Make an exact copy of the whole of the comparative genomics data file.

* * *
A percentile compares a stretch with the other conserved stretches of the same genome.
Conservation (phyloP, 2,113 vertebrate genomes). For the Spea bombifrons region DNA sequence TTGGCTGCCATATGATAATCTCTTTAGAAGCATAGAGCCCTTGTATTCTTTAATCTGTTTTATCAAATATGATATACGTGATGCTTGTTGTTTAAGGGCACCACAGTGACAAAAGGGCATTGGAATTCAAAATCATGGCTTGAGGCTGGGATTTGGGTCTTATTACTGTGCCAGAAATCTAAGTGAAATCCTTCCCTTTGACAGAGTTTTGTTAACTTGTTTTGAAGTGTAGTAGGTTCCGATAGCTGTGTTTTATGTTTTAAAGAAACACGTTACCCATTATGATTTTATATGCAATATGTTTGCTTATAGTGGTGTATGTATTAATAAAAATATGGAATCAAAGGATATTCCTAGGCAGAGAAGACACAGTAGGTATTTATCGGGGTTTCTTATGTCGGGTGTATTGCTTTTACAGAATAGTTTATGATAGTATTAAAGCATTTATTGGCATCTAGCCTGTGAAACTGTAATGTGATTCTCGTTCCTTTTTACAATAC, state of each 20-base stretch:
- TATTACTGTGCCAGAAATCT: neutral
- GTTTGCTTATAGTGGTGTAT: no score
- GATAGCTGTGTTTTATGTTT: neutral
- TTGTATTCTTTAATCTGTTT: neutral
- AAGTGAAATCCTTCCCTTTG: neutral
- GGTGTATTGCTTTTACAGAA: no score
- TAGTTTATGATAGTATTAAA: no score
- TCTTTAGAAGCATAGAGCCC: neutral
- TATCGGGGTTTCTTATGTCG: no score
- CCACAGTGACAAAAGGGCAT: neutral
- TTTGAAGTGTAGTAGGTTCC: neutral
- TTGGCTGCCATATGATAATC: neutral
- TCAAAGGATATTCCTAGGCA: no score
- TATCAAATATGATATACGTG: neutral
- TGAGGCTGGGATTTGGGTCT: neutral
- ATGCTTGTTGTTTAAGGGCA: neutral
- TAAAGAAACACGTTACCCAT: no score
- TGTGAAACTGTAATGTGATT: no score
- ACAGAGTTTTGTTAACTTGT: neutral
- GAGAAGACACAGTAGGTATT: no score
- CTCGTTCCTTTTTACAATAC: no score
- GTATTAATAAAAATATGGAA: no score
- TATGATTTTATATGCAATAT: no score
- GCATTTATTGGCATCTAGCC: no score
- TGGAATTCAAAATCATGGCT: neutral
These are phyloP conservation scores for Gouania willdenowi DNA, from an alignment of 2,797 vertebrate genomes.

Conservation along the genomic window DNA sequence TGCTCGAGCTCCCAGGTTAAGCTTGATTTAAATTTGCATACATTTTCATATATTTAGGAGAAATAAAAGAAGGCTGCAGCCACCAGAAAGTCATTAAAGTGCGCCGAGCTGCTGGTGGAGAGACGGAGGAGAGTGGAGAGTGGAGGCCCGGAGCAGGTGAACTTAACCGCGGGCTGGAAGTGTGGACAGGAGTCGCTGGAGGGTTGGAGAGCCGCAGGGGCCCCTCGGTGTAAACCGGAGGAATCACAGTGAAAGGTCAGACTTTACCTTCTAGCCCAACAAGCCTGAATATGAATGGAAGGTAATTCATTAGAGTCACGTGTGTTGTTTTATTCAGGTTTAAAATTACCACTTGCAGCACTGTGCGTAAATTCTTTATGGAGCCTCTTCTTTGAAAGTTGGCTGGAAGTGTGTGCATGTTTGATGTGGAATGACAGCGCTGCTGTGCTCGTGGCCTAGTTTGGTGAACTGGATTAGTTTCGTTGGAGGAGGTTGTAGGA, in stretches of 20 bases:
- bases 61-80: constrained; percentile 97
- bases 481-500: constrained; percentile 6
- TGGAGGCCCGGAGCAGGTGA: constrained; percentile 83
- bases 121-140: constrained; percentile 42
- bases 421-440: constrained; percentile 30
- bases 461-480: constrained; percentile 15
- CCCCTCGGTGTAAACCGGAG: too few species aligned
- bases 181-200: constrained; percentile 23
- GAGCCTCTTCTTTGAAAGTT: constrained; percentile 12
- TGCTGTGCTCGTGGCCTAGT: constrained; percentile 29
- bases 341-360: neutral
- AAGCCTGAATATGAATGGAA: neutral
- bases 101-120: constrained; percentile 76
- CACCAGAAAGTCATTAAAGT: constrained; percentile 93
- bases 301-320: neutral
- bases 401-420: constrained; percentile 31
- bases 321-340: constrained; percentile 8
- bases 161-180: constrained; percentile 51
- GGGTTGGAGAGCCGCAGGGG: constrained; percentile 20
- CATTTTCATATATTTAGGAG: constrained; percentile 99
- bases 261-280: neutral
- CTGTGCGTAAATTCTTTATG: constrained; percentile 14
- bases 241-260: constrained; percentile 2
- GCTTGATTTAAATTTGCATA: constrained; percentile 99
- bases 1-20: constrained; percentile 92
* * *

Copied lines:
A percentile compares a stretch with the other conserved stretches of the same genome.
Conservation (phyloP, 2,113 vertebrate genomes). For the Spea bombifrons region DNA sequence TTGGCTGCCATATGATAATCTCTTTAGAAGCATAGAGCCCTTGTATTCTTTAATCTGTTTTATCAAATATGATATACGTGATGCTTGTTGTTTAAGGGCACCACAGTGACAAAAGGGCATTGGAATTCAAAATCATGGCTTGAGGCTGGGATTTGGGTCTTATTACTGTGCCAGAAATCTAAGTGAAATCCTTCCCTTTGACAGAGTTTTGTTAACTTGTTTTGAAGTGTAGTAGGTTCCGATAGCTGTGTTTTATGTTTTAAAGAAACACGTTACCCATTATGATTTTATATGCAATATGTTTGCTTATAGTGGTGTATGTATTAATAAAAATATGGAATCAAAGGATATTCCTAGGCAGAGAAGACACAGTAGGTATTTATCGGGGTTTCTTATGTCGGGTGTATTGCTTTTACAGAATAGTTTATGATAGTATTAAAGCATTTATTGGCATCTAGCCTGTGAAACTGTAATGTGATTCTCGTTCCTTTTTACAATAC, state of each 20-base stretch:
- TATTACTGTGCCAGAAATCT: neutral
- GTTTGCTTATAGTGGTGTAT: no score
- GATAGCTGTGTTTTATGTTT: neutral
- TTGTATTCTTTAATCTGTTT: neutral
- AAGTGAAATCCTTCCCTTTG: neutral
- GGTGTATTGCTTTTACAGAA: no score
- TAGTTTATGATAGTATTAAA: no score
- TCTTTAGAAGCATAGAGCCC: neutral
- TATCGGGGTTTCTTATGTCG: no score
- CCACAGTGACAAAAGGGCAT: neutral
- TTTGAAGTGTAGTAGGTTCC: neutral
- TTGGCTGCCATATGATAATC: neutral
- TCAAAGGATATTCCTAGGCA: no score
- TATCAAATATGATATACGTG: neutral
- TGAGGCTGGGATTTGGGTCT: neutral
- ATGCTTGTTGTTTAAGGGCA: neutral
- TAAAGAAACACGTTACCCAT: no score
- TGTGAAACTGTAATGTGATT: no score
- ACAGAGTTTTGTTAACTTGT: neutral
- GAGAAGACACAGTAGGTATT: no score
- CTCGTTCCTTTTTACAATAC: no score
- GTATTAATAAAAATATGGAA: no score
- TATGATTTTATATGCAATAT: no score
- GCATTTATTGGCATCTAGCC: no score
- TGGAATTCAAAATCATGGCT: neutral
These are phyloP conservation scores for Gouania willdenowi DNA, from an alignment of 2,797 vertebrate genomes.

Conservation along the genomic window DNA sequence TGCTCGAGCTCCCAGGTTAAGCTTGATTTAAATTTGCATACATTTTCATATATTTAGGAGAAATAAAAGAAGGCTGCAGCCACCAGAAAGTCATTAAAGTGCGCCGAGCTGCTGGTGGAGAGACGGAGGAGAGTGGAGAGTGGAGGCCCGGAGCAGGTGAACTTAACCGCGGGCTGGAAGTGTGGACAGGAGTCGCTGGAGGGTTGGAGAGCCGCAGGGGCCCCTCGGTGTAAACCGGAGGAATCACAGTGAAAGGTCAGACTTTACCTTCTAGCCCAACAAGCCTGAATATGAATGGAAGGTAATTCATTAGAGTCACGTGTGTTGTTTTATTCAGGTTTAAAATTACCACTTGCAGCACTGTGCGTAAATTCTTTATGGAGCCTCTTCTTTGAAAGTTGGCTGGAAGTGTGTGCATGTTTGATGTGGAATGACAGCGCTGCTGTGCTCGTGGCCTAGTTTGGTGAACTGGATTAGTTTCGTTGGAGGAGGTTGTAGGA, in stretches of 20 bases:
- bases 61-80: constrained; percentile 97
- bases 481-500: constrained; percentile 6
- TGGAGGCCCGGAGCAGGTGA: constrained; percentile 83
- bases 121-140: constrained; percentile 42
- bases 421-440: constrained; percentile 30
- bases 461-480: constrained; percentile 15
- CCCCTCGGTGTAAACCGGAG: too few species aligned
- bases 181-200: constrained; percentile 23
- GAGCCTCTTCTTTGAAAGTT: constrained; percentile 12
- TGCTGTGCTCGTGGCCTAGT: constrained; percentile 29
- bases 341-360: neutral
- AAGCCTGAATATGAATGGAA: neutral
- bases 101-120: constrained; percentile 76
- CACCAGAAAGTCATTAAAGT: constrained; percentile 93
- bases 301-320: neutral
- bases 401-420: constrained; percentile 31
- bases 321-340: constrained; percentile 8
- bases 161-180: constrained; percentile 51
- GGGTTGGAGAGCCGCAGGGG: constrained; percentile 20
- CATTTTCATATATTTAGGAG: constrained; percentile 99
- bases 261-280: neutral
- CTGTGCGTAAATTCTTTATG: constrained; percentile 14
- bases 241-260: constrained; percentile 2
- GCTTGATTTAAATTTGCATA: constrained; percentile 99
- bases 1-20: constrained; percentile 92